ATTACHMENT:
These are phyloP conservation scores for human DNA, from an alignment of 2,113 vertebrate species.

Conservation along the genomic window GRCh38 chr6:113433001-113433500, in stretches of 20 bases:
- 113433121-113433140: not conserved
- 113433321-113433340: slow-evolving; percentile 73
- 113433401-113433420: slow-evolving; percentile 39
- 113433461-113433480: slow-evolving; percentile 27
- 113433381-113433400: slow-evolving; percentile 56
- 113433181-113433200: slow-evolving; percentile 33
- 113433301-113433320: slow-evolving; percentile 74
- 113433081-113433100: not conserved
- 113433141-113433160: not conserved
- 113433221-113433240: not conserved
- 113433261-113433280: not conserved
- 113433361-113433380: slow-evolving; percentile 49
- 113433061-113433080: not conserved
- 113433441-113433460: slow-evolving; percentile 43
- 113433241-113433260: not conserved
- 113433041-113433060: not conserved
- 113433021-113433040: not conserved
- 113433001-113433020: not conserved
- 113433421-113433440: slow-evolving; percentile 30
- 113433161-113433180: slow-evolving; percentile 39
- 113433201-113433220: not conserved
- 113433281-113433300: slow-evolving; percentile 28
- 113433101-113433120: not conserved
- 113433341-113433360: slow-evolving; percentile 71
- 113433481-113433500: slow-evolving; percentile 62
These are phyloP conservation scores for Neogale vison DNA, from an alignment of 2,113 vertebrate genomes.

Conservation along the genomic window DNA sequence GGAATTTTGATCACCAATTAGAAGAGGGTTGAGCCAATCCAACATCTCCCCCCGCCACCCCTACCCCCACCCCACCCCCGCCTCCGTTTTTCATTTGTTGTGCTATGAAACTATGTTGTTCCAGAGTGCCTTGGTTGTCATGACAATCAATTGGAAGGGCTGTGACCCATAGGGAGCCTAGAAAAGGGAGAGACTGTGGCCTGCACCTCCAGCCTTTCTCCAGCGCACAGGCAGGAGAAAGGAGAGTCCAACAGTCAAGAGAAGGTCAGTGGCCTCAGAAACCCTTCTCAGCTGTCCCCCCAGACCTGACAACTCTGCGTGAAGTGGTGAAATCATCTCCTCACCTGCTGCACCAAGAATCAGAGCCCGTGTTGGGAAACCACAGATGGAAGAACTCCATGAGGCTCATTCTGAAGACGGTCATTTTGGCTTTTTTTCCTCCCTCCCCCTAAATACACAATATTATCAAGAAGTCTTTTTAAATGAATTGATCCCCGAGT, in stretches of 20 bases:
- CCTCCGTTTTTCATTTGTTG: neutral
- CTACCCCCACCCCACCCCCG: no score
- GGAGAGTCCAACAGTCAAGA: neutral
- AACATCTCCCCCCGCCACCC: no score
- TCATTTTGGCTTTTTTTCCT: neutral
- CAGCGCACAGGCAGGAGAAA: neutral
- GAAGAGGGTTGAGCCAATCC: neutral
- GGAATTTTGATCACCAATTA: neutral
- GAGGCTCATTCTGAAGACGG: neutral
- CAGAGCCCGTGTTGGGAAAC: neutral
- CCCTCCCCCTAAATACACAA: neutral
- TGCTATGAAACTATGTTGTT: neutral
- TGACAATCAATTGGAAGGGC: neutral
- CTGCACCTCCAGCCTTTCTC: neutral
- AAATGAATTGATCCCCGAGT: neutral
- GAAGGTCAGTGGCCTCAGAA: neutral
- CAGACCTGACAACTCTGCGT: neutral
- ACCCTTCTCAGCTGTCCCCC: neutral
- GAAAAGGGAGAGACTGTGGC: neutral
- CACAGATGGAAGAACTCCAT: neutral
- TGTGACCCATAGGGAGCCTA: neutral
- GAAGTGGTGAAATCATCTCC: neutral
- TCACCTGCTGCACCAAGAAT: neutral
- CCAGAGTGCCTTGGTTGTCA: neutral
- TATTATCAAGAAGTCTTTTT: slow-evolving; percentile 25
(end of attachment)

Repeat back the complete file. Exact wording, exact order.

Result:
These are phyloP conservation scores for human DNA, from an alignment of 2,113 vertebrate species.

Conservation along the genomic window GRCh38 chr6:113433001-113433500, in stretches of 20 bases:
- 113433121-113433140: not conserved
- 113433321-113433340: slow-evolving; percentile 73
- 113433401-113433420: slow-evolving; percentile 39
- 113433461-113433480: slow-evolving; percentile 27
- 113433381-113433400: slow-evolving; percentile 56
- 113433181-113433200: slow-evolving; percentile 33
- 113433301-113433320: slow-evolving; percentile 74
- 113433081-113433100: not conserved
- 113433141-113433160: not conserved
- 113433221-113433240: not conserved
- 113433261-113433280: not conserved
- 113433361-113433380: slow-evolving; percentile 49
- 113433061-113433080: not conserved
- 113433441-113433460: slow-evolving; percentile 43
- 113433241-113433260: not conserved
- 113433041-113433060: not conserved
- 113433021-113433040: not conserved
- 113433001-113433020: not conserved
- 113433421-113433440: slow-evolving; percentile 30
- 113433161-113433180: slow-evolving; percentile 39
- 113433201-113433220: not conserved
- 113433281-113433300: slow-evolving; percentile 28
- 113433101-113433120: not conserved
- 113433341-113433360: slow-evolving; percentile 71
- 113433481-113433500: slow-evolving; percentile 62
These are phyloP conservation scores for Neogale vison DNA, from an alignment of 2,113 vertebrate genomes.

Conservation along the genomic window DNA sequence GGAATTTTGATCACCAATTAGAAGAGGGTTGAGCCAATCCAACATCTCCCCCCGCCACCCCTACCCCCACCCCACCCCCGCCTCCGTTTTTCATTTGTTGTGCTATGAAACTATGTTGTTCCAGAGTGCCTTGGTTGTCATGACAATCAATTGGAAGGGCTGTGACCCATAGGGAGCCTAGAAAAGGGAGAGACTGTGGCCTGCACCTCCAGCCTTTCTCCAGCGCACAGGCAGGAGAAAGGAGAGTCCAACAGTCAAGAGAAGGTCAGTGGCCTCAGAAACCCTTCTCAGCTGTCCCCCCAGACCTGACAACTCTGCGTGAAGTGGTGAAATCATCTCCTCACCTGCTGCACCAAGAATCAGAGCCCGTGTTGGGAAACCACAGATGGAAGAACTCCATGAGGCTCATTCTGAAGACGGTCATTTTGGCTTTTTTTCCTCCCTCCCCCTAAATACACAATATTATCAAGAAGTCTTTTTAAATGAATTGATCCCCGAGT, in stretches of 20 bases:
- CCTCCGTTTTTCATTTGTTG: neutral
- CTACCCCCACCCCACCCCCG: no score
- GGAGAGTCCAACAGTCAAGA: neutral
- AACATCTCCCCCCGCCACCC: no score
- TCATTTTGGCTTTTTTTCCT: neutral
- CAGCGCACAGGCAGGAGAAA: neutral
- GAAGAGGGTTGAGCCAATCC: neutral
- GGAATTTTGATCACCAATTA: neutral
- GAGGCTCATTCTGAAGACGG: neutral
- CAGAGCCCGTGTTGGGAAAC: neutral
- CCCTCCCCCTAAATACACAA: neutral
- TGCTATGAAACTATGTTGTT: neutral
- TGACAATCAATTGGAAGGGC: neutral
- CTGCACCTCCAGCCTTTCTC: neutral
- AAATGAATTGATCCCCGAGT: neutral
- GAAGGTCAGTGGCCTCAGAA: neutral
- CAGACCTGACAACTCTGCGT: neutral
- ACCCTTCTCAGCTGTCCCCC: neutral
- GAAAAGGGAGAGACTGTGGC: neutral
- CACAGATGGAAGAACTCCAT: neutral
- TGTGACCCATAGGGAGCCTA: neutral
- GAAGTGGTGAAATCATCTCC: neutral
- TCACCTGCTGCACCAAGAAT: neutral
- CCAGAGTGCCTTGGTTGTCA: neutral
- TATTATCAAGAAGTCTTTTT: slow-evolving; percentile 25